© 2004 Robert Krten, all rights reserved
Octavia was in her favourite chair, doing her math homework, when the thought struck her. What if people had two extra fingers? Would it change their lives? How?
So she went over to her father, and asked, "Daddy, what would happen if people had one more finger? One more on each hand, I mean?"
"Well," he scratched himself, and cautiously replied, "they'd have 12 fingers." He knew something was up. "Why do you ask?"
"Just thinking," was all she said. She wasn't really happy with the answer. Of course they'd have 12 fingers, but what would the world be like? Would it be any different?
She looked around, and tried to imagine such a world. Piano players would certainly be able to play more complicated pieces. Guitar players too, and people using keyboards. Maybe it would even help doctors doing complicated surgery.
Or, she though, maybe the extra fingers might just get in the way.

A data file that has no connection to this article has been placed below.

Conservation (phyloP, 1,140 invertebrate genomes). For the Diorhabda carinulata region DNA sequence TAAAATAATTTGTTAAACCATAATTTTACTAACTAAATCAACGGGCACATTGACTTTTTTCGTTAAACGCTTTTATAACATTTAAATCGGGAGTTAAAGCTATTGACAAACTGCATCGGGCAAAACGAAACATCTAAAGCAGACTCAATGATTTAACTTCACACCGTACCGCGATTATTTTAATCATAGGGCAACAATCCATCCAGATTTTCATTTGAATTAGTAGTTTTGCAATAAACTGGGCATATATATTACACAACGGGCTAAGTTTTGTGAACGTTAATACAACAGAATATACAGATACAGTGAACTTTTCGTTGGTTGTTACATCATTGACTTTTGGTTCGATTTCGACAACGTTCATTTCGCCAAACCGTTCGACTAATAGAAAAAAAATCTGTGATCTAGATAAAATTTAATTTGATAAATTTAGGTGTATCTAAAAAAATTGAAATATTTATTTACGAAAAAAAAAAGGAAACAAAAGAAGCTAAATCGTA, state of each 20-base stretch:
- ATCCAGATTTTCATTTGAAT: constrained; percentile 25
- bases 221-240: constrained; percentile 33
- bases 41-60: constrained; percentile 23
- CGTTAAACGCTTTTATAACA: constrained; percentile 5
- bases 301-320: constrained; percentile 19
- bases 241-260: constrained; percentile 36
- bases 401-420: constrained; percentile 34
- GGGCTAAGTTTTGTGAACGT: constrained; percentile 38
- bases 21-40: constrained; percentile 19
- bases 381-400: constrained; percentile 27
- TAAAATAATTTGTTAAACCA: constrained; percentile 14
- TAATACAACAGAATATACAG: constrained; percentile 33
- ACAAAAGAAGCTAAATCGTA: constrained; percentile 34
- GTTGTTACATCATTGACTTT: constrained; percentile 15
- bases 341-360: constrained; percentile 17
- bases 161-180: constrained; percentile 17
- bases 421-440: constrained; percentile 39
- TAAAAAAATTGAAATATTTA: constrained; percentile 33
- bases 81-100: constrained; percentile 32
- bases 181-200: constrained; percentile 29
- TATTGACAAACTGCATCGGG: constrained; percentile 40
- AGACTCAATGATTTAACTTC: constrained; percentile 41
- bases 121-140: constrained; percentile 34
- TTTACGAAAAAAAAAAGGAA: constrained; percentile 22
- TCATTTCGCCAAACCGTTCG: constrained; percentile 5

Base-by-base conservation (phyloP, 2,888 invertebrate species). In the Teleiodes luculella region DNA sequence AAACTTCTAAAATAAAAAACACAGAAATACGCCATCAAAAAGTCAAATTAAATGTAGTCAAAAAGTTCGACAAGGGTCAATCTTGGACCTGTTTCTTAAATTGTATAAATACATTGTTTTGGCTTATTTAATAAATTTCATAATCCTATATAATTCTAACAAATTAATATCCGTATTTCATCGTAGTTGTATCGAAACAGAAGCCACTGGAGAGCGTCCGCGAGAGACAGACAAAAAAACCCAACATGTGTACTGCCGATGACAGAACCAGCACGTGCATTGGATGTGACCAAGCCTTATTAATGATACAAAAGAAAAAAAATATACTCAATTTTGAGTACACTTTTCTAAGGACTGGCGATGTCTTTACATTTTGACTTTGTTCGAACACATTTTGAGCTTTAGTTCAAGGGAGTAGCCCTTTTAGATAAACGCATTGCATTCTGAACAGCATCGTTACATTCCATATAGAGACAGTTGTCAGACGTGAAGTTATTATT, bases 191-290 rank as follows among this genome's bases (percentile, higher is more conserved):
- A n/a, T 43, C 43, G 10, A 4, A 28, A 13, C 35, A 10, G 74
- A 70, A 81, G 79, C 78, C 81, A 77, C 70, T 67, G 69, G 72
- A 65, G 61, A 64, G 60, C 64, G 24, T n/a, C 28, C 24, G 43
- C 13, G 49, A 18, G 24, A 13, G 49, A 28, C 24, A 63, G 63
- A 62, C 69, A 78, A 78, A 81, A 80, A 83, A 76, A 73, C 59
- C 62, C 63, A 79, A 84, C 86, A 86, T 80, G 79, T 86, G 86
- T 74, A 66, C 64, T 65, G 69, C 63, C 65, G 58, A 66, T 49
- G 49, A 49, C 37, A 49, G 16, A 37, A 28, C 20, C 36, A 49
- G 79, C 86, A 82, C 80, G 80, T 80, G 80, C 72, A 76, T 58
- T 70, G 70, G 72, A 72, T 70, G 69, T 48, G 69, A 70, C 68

But would it change her life?
She tried to imagine a "freakishly" bigger hand. That extra finger just didn't fit. It wouldn't go beside the thumb; the thumb's special. So it would have to go after the pinky. Another pinky?
And then she thought some more. Of course! People would count differently! The numbers they used every day would be different. They'd have to add two more numbers! Telephones would have two extra numbers; all keyboards in fact. Prices for things would certainly look different.
The next day on her way to school, she stopped at the local Joe Huit's and bought her usual $1.77 hot chocolate and the $0.77 muffin that always accompanied it, and handed the clerk three dollar bills. "Keep the pennies," she said in response to the change the clerk was about to hand her.
She didn't think of her question at all that day, until they got to math class.
"PI is the ratio of the circumference of a circle to its diameter," the teacher was saying. "So if you have a circle that's one metre in diameter, how many metres is it in circumference, that is, all the way around the circle?"
Octavia knew that one — she had always had a keen interest in math. She put up her hand and said, "Approximately 3.110375524 metres!" And then, remembering yesterday's thoughts, she pulled out her calculator, and added, "and if we had one more finger on each hand, it would be 3.1415B26535AB metres."